The old adage at Red Rocks is that there’s no bad seat in the house. Unfortunately, on July 11, I found that bad seat. Now, before you get too heated in the comments section, this is coming from someone who has experienced shows from every square inch of the venue — and never had a complaint. But I wasn’t the only one.

But first, let’s get to the good stuff. The musical mastermind has been creating music for nearly two decades, blurring the lines of what we consider genres. The enigma of a man hogs the music headlines whether it be his devotion to Scientologycasting his children in his music videos, winning a Grammy or even that one time he released an entire album only in the form of sheet music. Beck keeps fans on their toes which is something we appreciate about him.

“[It’s] been a few years since I’ve seen y’all. I heard we don’t really have too much of a curfew here,” Beck said, instigating applause and cheers from the audience.

Preservation Hall Jazz Band kicked off the night with some downright fun New Orleans jazz. Many of you probably remember them from their opening set at Red Rocks last year for hometown hero Nathaniel Rateliff. Or maybe you remember them only just a little bit from that one hazy time you visited New Orleans. Regardless, most of the crowd showed up early for this one. The occasional streak of lightning and a varying drizzle of rain didn’t stop Beck fans from getting into the venue right on time — so on time that I had nowhere to stand upon walking in just after the start of Preservation Hall Jazz Band. Talk about “rain or shine.”

“I see we got some little ones here tonight. Earmuffs.” – Beck

Beck took the stage and towers of red light flashed, projecting onto the crowd. Immediately, something didn’t seem right. The sound fluctuated in strength — some tracks seemed quieter than others, some had a louder bass and Beck was at points incomprehensible. Granted, I started the show in the back — all the way in the back. But I’ve seen shows from the final rows, and never had a problem with the sound. However, for Beck, the show was flat-out quiet — with the exception of the audible conversation all around.

Beck, Preservation Hall Jazz Band, Beck Red Rocks, Red Rocks, 303 Magazine, Tyler Harvey, Glenn Ross


With that being said, I was on a mission. I ditched my Row 58 center-right spot for, well, anything else. I migrated down the stairs looking for any in but soon noticed that the sound wasn’t getting much better. Sure, my proximity to the stage grew closer and the volume gradually increased — but not by much. Maybe it was Beck’s equipment. Maybe it was the equipment at Red Rocks. Or maybe I’m just losing my hearing from the number of concerts I go to.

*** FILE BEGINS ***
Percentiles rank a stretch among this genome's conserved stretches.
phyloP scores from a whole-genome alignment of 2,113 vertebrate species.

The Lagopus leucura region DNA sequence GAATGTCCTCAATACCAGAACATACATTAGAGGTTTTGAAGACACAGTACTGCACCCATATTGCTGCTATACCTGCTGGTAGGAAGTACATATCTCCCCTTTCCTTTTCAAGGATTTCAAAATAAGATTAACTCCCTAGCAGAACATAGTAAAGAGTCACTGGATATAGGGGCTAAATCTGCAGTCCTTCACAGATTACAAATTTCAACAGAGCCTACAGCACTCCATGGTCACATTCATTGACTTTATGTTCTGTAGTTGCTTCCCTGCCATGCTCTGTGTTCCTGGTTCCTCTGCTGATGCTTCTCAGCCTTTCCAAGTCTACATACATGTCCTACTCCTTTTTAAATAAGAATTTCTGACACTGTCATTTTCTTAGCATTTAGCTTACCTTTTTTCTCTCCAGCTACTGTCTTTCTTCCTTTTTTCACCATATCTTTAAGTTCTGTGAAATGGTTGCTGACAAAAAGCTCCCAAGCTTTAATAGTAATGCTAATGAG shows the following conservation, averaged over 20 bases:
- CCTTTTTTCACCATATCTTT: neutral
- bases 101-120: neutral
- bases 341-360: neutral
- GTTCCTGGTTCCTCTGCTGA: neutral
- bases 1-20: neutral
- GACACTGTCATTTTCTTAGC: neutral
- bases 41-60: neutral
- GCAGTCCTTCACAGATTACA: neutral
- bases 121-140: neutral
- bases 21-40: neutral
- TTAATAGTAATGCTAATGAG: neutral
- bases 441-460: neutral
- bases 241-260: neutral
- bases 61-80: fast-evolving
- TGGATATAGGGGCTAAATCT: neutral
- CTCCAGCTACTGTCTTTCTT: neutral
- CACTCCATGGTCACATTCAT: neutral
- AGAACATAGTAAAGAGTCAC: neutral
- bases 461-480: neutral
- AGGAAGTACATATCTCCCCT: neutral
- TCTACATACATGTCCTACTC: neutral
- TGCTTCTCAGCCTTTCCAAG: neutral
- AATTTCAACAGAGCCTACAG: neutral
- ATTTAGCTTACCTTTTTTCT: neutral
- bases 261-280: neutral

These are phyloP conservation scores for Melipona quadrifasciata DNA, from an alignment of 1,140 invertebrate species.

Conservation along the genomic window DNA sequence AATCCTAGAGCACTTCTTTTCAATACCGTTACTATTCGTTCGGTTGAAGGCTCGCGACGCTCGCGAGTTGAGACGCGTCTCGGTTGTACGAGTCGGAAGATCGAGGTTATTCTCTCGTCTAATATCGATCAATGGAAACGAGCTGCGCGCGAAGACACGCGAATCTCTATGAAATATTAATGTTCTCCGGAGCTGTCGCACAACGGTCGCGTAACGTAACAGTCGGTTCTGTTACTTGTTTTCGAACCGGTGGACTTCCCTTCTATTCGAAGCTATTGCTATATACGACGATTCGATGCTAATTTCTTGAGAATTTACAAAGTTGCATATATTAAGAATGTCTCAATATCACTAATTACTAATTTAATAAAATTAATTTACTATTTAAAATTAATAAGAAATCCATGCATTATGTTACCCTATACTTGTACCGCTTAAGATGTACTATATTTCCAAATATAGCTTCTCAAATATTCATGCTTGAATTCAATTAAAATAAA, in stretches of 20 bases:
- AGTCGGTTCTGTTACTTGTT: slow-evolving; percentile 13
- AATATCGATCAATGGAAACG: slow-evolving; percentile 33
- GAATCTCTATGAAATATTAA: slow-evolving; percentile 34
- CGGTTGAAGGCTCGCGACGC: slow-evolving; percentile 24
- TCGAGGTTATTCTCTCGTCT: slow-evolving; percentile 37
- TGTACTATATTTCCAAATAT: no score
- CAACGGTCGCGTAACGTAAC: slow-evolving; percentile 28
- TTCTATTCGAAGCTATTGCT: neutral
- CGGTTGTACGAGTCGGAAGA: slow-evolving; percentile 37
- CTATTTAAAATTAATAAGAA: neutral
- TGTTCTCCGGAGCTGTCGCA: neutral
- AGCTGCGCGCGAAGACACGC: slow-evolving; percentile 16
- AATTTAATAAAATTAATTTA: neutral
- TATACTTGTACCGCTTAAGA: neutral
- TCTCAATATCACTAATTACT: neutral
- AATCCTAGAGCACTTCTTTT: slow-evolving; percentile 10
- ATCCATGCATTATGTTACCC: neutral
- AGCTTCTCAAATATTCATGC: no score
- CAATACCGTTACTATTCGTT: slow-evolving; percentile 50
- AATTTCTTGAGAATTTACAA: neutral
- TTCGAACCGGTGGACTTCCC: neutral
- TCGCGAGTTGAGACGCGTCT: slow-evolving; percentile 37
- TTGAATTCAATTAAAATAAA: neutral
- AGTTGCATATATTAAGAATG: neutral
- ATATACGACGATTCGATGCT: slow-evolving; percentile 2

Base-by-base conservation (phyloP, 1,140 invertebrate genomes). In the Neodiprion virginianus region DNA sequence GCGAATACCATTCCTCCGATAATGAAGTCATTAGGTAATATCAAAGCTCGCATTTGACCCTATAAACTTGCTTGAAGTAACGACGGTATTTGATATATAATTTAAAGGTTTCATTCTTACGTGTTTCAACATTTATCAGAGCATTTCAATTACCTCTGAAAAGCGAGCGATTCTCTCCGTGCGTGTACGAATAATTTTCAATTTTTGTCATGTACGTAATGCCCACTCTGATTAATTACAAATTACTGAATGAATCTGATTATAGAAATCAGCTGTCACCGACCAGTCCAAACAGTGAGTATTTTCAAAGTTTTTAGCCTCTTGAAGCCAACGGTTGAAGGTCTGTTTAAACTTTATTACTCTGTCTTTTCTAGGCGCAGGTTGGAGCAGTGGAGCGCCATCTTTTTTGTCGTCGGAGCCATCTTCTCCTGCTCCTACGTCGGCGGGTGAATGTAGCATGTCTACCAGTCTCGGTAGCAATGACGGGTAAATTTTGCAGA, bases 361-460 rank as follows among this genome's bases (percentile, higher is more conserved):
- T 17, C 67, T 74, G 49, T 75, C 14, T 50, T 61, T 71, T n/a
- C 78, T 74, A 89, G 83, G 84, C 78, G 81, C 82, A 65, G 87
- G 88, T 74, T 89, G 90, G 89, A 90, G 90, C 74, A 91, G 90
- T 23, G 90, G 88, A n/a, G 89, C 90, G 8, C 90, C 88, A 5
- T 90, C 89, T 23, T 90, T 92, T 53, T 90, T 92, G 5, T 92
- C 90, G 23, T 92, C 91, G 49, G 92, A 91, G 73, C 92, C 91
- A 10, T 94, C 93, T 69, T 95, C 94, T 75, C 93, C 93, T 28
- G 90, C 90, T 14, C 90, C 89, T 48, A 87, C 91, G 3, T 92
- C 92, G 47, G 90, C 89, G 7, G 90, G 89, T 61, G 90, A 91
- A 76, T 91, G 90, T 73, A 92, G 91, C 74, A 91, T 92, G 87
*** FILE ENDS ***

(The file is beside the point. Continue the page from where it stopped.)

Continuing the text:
“We’ve been in Colorado all week. Any of you ever been to Ride Festival? It’s amazing up there [Telluride]. Not quite Red Rocks but it’s pretty amazing. And I got to spend my birthday up there which was nice.” – Beck

Sound aside, Beck didn’t disappoint. He served up the hits – sometimes even dishing them out back to back – “Loser,” “Devil’s Haircut,” “E-Pro,” “Go It Alone,” “Where It’s At,” “Girl,” “Black Tambourine” and so many more. It was almost enough for us to forget that there’s a new album on the way — and whether or not we were going to hear any of it. “I have a whole bunch of new songs I want to play you,” Beck announced, “I can’t play them yet but I’ll play them next time. They’re coming soon I promise.” The clarification was disheartening – especially when there was a momentous break between his announcement of playing new songs and then not being able to. Imagine a sold out Red Rocks crowd cheering in excitement, and then quickly switching to harmonized sighs and “awws” — that was this moment. But honestly, with the repertoire Beck has, his set didn’t need new material. Sure, it would have been exciting, but it’s been a while since Beck has been to Denver so this was a great opportunity for fans to reminisce with their favorites.

Beck, Preservation Hall Jazz Band, Beck Red Rocks, Red Rocks, 303 Magazine, Tyler Harvey, Glenn Ross

Though Beck didn’t preview any unreleased tracks, he played “Wow” which is presumably the first time most of the crowd had heard it live (the track came out last year). It also seemed as if many Beck fans had missed the single’s release because many dedicated fans looked at their friends and partners in confusion. It was an interesting moment because if you didn’t know “Wow,” that part of the performance probably felt quite strange. The track is much different from what he had been performing throughout the evening being filled with electronic drops, a heavy beat and bass that vibrated through the rocks. The song’s bass made me reconsider the thought that the sound sucked just because of where I was standing (now under the treeline) — it was loud. Now, on the other hand, those who did know “Wow” took the opportunity to really let loose. Giddyup.

“C’mon, let’s keep riding these horses… Down in the Colorado moonlight… Usually, when we come to Colorado we drive all night but this time we took a day drive and I have a whole new appreciation for this place… I was just riveted… I got a day off tomorrow – you got any recommendations?” – Beck

In the end, sure, the sound wasn’t great. But one would be amiss by the mediocre volume and to not acknowledge how great the show was. Not to mention, Beck could play his guitar with a butter knife and we would still revel in the fact that we’re in the presence of a legend. From bright, simple and occasionally psychedelic lighting, to showing a constant appreciation for Colorado, to impeccably playing the hits, it’s safe to say I wish I were closer.

All photography by Glenn Ross. Check out our full gallery here. You can also check out our interview with Beck from earlier this year here.

Beck, Preservation Hall Jazz Band, Beck Red Rocks, Red Rocks, 303 Magazine, Tyler Harvey, Glenn Ross